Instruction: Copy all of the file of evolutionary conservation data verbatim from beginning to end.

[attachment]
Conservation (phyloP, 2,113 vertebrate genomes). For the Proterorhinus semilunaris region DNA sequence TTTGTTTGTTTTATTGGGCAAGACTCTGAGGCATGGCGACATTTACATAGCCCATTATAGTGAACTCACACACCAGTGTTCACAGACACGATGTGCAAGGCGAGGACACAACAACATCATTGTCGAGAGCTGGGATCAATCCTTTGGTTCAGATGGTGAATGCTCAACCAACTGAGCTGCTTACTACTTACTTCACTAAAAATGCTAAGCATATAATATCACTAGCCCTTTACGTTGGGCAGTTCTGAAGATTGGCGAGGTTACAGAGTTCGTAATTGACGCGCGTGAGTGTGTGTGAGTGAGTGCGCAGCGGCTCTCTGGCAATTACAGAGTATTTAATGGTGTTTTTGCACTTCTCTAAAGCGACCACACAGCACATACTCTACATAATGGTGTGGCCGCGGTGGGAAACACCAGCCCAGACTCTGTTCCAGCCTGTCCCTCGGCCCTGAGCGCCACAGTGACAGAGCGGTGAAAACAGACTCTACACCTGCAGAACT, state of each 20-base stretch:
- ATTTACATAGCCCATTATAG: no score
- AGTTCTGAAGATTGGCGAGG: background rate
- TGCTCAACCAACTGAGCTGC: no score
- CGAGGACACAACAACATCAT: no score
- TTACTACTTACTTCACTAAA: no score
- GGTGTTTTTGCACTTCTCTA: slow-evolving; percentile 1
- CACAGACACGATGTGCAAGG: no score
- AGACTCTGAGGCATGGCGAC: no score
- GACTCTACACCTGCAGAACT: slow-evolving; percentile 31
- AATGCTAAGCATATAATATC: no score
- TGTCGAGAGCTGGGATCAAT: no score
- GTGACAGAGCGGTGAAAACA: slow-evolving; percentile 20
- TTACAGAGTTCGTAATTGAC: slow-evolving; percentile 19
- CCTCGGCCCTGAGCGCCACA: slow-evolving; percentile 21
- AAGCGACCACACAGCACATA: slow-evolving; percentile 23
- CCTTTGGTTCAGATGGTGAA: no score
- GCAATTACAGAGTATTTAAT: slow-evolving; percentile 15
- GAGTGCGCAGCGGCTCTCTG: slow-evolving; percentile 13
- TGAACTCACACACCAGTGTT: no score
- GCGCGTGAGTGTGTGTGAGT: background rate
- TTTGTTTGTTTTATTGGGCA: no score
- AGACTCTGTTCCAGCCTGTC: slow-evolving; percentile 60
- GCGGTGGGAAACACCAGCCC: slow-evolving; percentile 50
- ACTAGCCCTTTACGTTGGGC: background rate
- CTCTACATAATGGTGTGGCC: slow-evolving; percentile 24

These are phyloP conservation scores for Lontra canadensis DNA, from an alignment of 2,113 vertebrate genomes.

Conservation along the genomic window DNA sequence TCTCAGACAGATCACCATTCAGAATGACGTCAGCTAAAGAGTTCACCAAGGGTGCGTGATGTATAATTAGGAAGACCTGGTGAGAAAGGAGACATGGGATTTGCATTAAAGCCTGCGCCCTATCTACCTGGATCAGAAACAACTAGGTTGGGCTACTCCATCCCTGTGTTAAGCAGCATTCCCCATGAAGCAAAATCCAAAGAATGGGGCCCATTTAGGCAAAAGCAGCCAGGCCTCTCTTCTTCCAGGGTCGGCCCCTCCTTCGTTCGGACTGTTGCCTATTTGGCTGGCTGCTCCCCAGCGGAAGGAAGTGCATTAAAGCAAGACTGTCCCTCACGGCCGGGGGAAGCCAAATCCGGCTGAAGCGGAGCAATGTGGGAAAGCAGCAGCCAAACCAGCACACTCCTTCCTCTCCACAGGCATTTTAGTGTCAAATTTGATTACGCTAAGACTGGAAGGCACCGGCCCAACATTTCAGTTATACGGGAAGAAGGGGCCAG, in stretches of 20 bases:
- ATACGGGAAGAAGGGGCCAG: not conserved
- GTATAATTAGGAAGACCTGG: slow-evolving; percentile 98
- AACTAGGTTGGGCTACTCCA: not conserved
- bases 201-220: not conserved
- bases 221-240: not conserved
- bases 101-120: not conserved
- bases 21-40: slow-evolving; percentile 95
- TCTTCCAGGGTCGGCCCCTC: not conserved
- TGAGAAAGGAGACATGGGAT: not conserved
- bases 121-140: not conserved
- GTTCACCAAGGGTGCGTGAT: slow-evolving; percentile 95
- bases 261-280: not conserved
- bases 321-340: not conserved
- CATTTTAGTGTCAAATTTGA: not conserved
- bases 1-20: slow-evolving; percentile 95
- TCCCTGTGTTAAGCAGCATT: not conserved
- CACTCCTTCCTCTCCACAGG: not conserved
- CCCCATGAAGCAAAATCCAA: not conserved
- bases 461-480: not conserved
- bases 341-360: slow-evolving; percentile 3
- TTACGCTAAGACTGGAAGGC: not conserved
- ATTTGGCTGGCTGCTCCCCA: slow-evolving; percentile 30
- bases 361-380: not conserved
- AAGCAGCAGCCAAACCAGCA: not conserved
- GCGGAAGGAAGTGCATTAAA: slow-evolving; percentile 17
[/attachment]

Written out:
Conservation (phyloP, 2,113 vertebrate genomes). For the Proterorhinus semilunaris region DNA sequence TTTGTTTGTTTTATTGGGCAAGACTCTGAGGCATGGCGACATTTACATAGCCCATTATAGTGAACTCACACACCAGTGTTCACAGACACGATGTGCAAGGCGAGGACACAACAACATCATTGTCGAGAGCTGGGATCAATCCTTTGGTTCAGATGGTGAATGCTCAACCAACTGAGCTGCTTACTACTTACTTCACTAAAAATGCTAAGCATATAATATCACTAGCCCTTTACGTTGGGCAGTTCTGAAGATTGGCGAGGTTACAGAGTTCGTAATTGACGCGCGTGAGTGTGTGTGAGTGAGTGCGCAGCGGCTCTCTGGCAATTACAGAGTATTTAATGGTGTTTTTGCACTTCTCTAAAGCGACCACACAGCACATACTCTACATAATGGTGTGGCCGCGGTGGGAAACACCAGCCCAGACTCTGTTCCAGCCTGTCCCTCGGCCCTGAGCGCCACAGTGACAGAGCGGTGAAAACAGACTCTACACCTGCAGAACT, state of each 20-base stretch:
- ATTTACATAGCCCATTATAG: no score
- AGTTCTGAAGATTGGCGAGG: background rate
- TGCTCAACCAACTGAGCTGC: no score
- CGAGGACACAACAACATCAT: no score
- TTACTACTTACTTCACTAAA: no score
- GGTGTTTTTGCACTTCTCTA: slow-evolving; percentile 1
- CACAGACACGATGTGCAAGG: no score
- AGACTCTGAGGCATGGCGAC: no score
- GACTCTACACCTGCAGAACT: slow-evolving; percentile 31
- AATGCTAAGCATATAATATC: no score
- TGTCGAGAGCTGGGATCAAT: no score
- GTGACAGAGCGGTGAAAACA: slow-evolving; percentile 20
- TTACAGAGTTCGTAATTGAC: slow-evolving; percentile 19
- CCTCGGCCCTGAGCGCCACA: slow-evolving; percentile 21
- AAGCGACCACACAGCACATA: slow-evolving; percentile 23
- CCTTTGGTTCAGATGGTGAA: no score
- GCAATTACAGAGTATTTAAT: slow-evolving; percentile 15
- GAGTGCGCAGCGGCTCTCTG: slow-evolving; percentile 13
- TGAACTCACACACCAGTGTT: no score
- GCGCGTGAGTGTGTGTGAGT: background rate
- TTTGTTTGTTTTATTGGGCA: no score
- AGACTCTGTTCCAGCCTGTC: slow-evolving; percentile 60
- GCGGTGGGAAACACCAGCCC: slow-evolving; percentile 50
- ACTAGCCCTTTACGTTGGGC: background rate
- CTCTACATAATGGTGTGGCC: slow-evolving; percentile 24

These are phyloP conservation scores for Lontra canadensis DNA, from an alignment of 2,113 vertebrate genomes.

Conservation along the genomic window DNA sequence TCTCAGACAGATCACCATTCAGAATGACGTCAGCTAAAGAGTTCACCAAGGGTGCGTGATGTATAATTAGGAAGACCTGGTGAGAAAGGAGACATGGGATTTGCATTAAAGCCTGCGCCCTATCTACCTGGATCAGAAACAACTAGGTTGGGCTACTCCATCCCTGTGTTAAGCAGCATTCCCCATGAAGCAAAATCCAAAGAATGGGGCCCATTTAGGCAAAAGCAGCCAGGCCTCTCTTCTTCCAGGGTCGGCCCCTCCTTCGTTCGGACTGTTGCCTATTTGGCTGGCTGCTCCCCAGCGGAAGGAAGTGCATTAAAGCAAGACTGTCCCTCACGGCCGGGGGAAGCCAAATCCGGCTGAAGCGGAGCAATGTGGGAAAGCAGCAGCCAAACCAGCACACTCCTTCCTCTCCACAGGCATTTTAGTGTCAAATTTGATTACGCTAAGACTGGAAGGCACCGGCCCAACATTTCAGTTATACGGGAAGAAGGGGCCAG, in stretches of 20 bases:
- ATACGGGAAGAAGGGGCCAG: not conserved
- GTATAATTAGGAAGACCTGG: slow-evolving; percentile 98
- AACTAGGTTGGGCTACTCCA: not conserved
- bases 201-220: not conserved
- bases 221-240: not conserved
- bases 101-120: not conserved
- bases 21-40: slow-evolving; percentile 95
- TCTTCCAGGGTCGGCCCCTC: not conserved
- TGAGAAAGGAGACATGGGAT: not conserved
- bases 121-140: not conserved
- GTTCACCAAGGGTGCGTGAT: slow-evolving; percentile 95
- bases 261-280: not conserved
- bases 321-340: not conserved
- CATTTTAGTGTCAAATTTGA: not conserved
- bases 1-20: slow-evolving; percentile 95
- TCCCTGTGTTAAGCAGCATT: not conserved
- CACTCCTTCCTCTCCACAGG: not conserved
- CCCCATGAAGCAAAATCCAA: not conserved
- bases 461-480: not conserved
- bases 341-360: slow-evolving; percentile 3
- TTACGCTAAGACTGGAAGGC: not conserved
- ATTTGGCTGGCTGCTCCCCA: slow-evolving; percentile 30
- bases 361-380: not conserved
- AAGCAGCAGCCAAACCAGCA: not conserved
- GCGGAAGGAAGTGCATTAAA: slow-evolving; percentile 17